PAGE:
Content can be downloaded for non-commercial purposes, such as for personal use or in educational resources.
For commercial purposes please contact the copyright holder directly.
Read more about the The Creative Archive Licence.


'Dress suitably in short skirts and sitting boots, leave your jewels and gold wands in the bank, and buy a revolver.'
Countess Markievicz, Member of Parliament and Irish revolutionary.

In the decade 1912-1923, continuous waves of events impacted Irish society, including the 1913 lockout, the First World War, the 1916 Easter Rising, the Spanish flu, the War of Independence, Anglo-Irish treaty, partition, Civil War and finally the withdrawal of the majority of British forces from Ireland. The need for politicians to commute between Dublin and London intensified, and other related movements of people and resources took place mainly through the ports on the Irish Sea, especially Dublin and Holyhead (Caergybi).

Irish leaders emerged; some lost their lives in the struggle, while many secured their places in history. Countess Constance Georgine Markievicz (née Gore-Booth) played her part throughout and her activities were closely followed in the press. During the Easter Rising, Markievicz fought in Dublin City Centre, especially St. Stephen’s Green. She was subsequently arrested, and she pleaded guilty to attempting 'to cause disaffection among the civil population of His Majesty'. She was sentenced to death, but it was commuted to life in prison 'solely and only on account of her sex'. She famously responded, 'I do wish your lot had the decency to shoot me'. Markievicz served her sentence in Mountjoy (Dublin) and the English prisons of Holloway and Aylesbury; she was released in a general amnesty for 1916 Rising rebels in 1917. She was arrested and jailed again in 1918 for protesting against the possibility of implementing conscription in Ireland. It was decided to imprison her in Holloway, which required her to be taken via boat and train from Dublin to London.

We caught up with Markievicz's journey in a report in the North Wales Chronicle, May 24 1918. She was the only woman in a party of 46 Sinn Féin prisoners being transported under cover of darkness in a Royal Navy vessel, and she was separated from the men when they landed in Holyhead. The Countess was quietly taken to the local police station where she was handed over to the custody of Deputy Chief Constable Prothero. Amazingly she was her in the cell.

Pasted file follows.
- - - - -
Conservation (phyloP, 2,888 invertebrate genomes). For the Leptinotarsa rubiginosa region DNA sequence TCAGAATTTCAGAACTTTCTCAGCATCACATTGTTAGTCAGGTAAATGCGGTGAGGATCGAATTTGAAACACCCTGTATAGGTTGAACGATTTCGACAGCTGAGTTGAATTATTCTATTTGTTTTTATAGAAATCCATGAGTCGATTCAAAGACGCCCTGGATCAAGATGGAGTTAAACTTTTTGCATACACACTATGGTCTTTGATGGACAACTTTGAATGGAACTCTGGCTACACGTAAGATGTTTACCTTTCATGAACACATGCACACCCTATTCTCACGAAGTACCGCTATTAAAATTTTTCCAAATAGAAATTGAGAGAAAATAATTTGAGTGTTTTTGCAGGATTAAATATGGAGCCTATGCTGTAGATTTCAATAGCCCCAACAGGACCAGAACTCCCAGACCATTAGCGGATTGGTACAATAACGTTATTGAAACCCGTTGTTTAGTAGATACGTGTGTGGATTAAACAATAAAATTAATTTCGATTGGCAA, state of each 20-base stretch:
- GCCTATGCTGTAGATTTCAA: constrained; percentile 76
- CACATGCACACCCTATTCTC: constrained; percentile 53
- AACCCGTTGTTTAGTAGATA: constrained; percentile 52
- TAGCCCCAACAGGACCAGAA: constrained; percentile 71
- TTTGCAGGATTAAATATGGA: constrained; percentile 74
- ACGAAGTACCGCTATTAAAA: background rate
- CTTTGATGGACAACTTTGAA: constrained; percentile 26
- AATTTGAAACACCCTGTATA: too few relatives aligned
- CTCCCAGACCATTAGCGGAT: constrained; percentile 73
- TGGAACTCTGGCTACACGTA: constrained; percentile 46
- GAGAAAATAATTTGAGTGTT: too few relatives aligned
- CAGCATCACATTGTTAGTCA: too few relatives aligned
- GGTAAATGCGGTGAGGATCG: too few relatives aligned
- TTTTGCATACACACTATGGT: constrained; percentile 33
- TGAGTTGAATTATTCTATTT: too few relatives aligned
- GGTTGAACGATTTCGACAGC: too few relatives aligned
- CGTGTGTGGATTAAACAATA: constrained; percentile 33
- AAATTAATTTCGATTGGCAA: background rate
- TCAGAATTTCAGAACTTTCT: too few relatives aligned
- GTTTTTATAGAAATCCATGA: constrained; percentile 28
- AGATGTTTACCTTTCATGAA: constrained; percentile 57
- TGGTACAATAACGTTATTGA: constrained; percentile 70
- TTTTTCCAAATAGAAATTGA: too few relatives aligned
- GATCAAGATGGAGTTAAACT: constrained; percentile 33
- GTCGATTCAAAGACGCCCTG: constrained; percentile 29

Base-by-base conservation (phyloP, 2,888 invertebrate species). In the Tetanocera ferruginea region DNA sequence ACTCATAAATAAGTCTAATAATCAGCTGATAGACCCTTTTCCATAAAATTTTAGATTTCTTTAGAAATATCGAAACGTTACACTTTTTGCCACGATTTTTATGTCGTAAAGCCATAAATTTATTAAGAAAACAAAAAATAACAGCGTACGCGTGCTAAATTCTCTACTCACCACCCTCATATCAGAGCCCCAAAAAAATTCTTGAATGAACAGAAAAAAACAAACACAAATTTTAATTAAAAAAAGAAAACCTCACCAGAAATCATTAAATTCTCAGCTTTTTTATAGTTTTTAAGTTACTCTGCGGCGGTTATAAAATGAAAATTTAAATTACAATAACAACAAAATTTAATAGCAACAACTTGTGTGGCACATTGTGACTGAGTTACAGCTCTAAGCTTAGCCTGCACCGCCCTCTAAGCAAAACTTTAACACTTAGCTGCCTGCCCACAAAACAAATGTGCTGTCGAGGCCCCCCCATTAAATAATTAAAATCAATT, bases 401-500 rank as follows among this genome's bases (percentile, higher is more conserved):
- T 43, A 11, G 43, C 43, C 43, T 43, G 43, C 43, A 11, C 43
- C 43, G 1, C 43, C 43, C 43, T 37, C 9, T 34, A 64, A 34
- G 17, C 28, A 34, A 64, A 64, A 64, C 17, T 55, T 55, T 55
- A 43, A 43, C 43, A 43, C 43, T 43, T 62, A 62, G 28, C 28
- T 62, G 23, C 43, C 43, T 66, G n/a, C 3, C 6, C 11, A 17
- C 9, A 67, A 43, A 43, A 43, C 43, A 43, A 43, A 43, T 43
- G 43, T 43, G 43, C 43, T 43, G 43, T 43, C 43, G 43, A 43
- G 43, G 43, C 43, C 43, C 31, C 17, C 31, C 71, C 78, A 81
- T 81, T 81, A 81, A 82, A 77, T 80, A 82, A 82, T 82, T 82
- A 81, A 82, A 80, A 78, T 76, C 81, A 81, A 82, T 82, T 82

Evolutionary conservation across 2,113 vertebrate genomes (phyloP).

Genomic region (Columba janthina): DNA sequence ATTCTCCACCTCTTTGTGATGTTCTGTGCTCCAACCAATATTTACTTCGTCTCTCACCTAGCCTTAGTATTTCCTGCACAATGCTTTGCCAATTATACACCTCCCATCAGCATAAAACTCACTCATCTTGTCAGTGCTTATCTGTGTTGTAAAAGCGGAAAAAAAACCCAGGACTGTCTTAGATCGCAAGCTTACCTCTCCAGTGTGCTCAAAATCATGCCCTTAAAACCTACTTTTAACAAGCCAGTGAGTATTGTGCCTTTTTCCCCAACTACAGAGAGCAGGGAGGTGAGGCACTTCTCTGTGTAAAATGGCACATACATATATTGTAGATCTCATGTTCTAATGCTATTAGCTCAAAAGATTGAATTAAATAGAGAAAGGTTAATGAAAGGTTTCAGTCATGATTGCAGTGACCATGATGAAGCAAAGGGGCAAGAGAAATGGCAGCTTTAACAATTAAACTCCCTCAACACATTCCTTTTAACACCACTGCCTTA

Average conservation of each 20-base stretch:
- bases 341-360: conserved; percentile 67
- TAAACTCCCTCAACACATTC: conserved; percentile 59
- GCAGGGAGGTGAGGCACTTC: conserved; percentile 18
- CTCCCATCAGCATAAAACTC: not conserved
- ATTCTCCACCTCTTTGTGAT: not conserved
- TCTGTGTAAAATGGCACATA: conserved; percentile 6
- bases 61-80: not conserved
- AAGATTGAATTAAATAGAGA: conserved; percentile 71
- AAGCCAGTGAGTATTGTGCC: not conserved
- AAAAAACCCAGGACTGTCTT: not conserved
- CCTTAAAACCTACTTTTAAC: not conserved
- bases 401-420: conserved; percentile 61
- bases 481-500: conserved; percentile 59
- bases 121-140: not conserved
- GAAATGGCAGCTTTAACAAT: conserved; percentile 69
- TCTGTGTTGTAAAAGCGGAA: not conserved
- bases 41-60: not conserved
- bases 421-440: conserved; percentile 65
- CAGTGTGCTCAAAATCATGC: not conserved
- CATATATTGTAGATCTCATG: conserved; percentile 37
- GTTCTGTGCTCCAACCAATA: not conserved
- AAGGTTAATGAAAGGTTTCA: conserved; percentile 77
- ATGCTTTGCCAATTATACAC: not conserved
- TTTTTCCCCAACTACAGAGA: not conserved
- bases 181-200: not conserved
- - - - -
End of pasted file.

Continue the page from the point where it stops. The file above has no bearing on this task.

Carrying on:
But do not believe all you read in the newspapers. The military authorities and the Holyhead police were clearly impressed by the fact that Constance Markievicz was titled and allowed to call herself a Countess, because she was given preferential treatment by Mr. Prothero and his fellow officers. Propriety meant that she could not be housed overnight in the army camp with the men and Mr. Prothero was loath to lock her up in a damp, unhygienic and cold cell in the police station. On the clear understanding that she would not try to abscond, she was given a bed and full hospitality in the Superintendent’s own apartment situated on the upper floor of the station. Evidence from Mr. Prothero’s own grand-daughter, states clearly that this unique arrangement did in fact take place and that the formidable revolutionary was treated both honourably and with respect.

The following quiet Sunday morning, Countess Markievicz walked to the railway station with her dog and Mr. Prothero. Social standards were maintained as she was put in a first-class train compartment with Miss Annie Thomas (a matron of the local Soldiers and Sailors Rest Home) and an officer. An armed guard of four was in the compartment next door. She was surprised to be asked to pay for a ticket for her dog, but parted with six shillings to Mr. Taylor, the station superintendent. At this stage, word had leaked out in Holyhead and a large crowd had gathered at the station to get a glimpse of the Countess, but they were disappointed because the blinds were closed in the carriage compartments. One is left to wonder if she pushed back the curtains to see the green fields of Anglesey after the train left the station.

Countess Markievicz was welcomed at Euston Station, London, by a contingent of her relatives, friends and well-wishers who brought her gifts and greetings, and who accompanied her to the waiting police vehicle to start her journey to Holloway Prison. In 1918, she was elected as the first woman MP in the UK House of Commons, but she never took her seat. She did serve in Dáil Éireann and became Minister for Labour (1919-1922). She remains one of the most stylish and fascinating women in Irish History, and she is still remembered in Holyhead.

Catherine Duigan (@c_duigan), is an Irish writer and researcher, Professor (Hon.) of Environmental Science at Aberystwyth University and she has a keen interest in history and heritage issues.

Dr. Gareth Huws is a historian with a special interest in urban growth and migration during the nineteenth century and their effects on movement across the Irish Sea.

Barry Hillier is an energetic historical researcher and a trustee of the very special Holyhead Maritime Museum:

The authors are indebted to Nora (Mr. Prothero’s granddaughter) and Simon Richards for sharing their family history and supplying the photograph of Mr. Prothero.

Do you have information to add to this item? Please leave a comment

Comments (0)

You must be logged in to leave a comment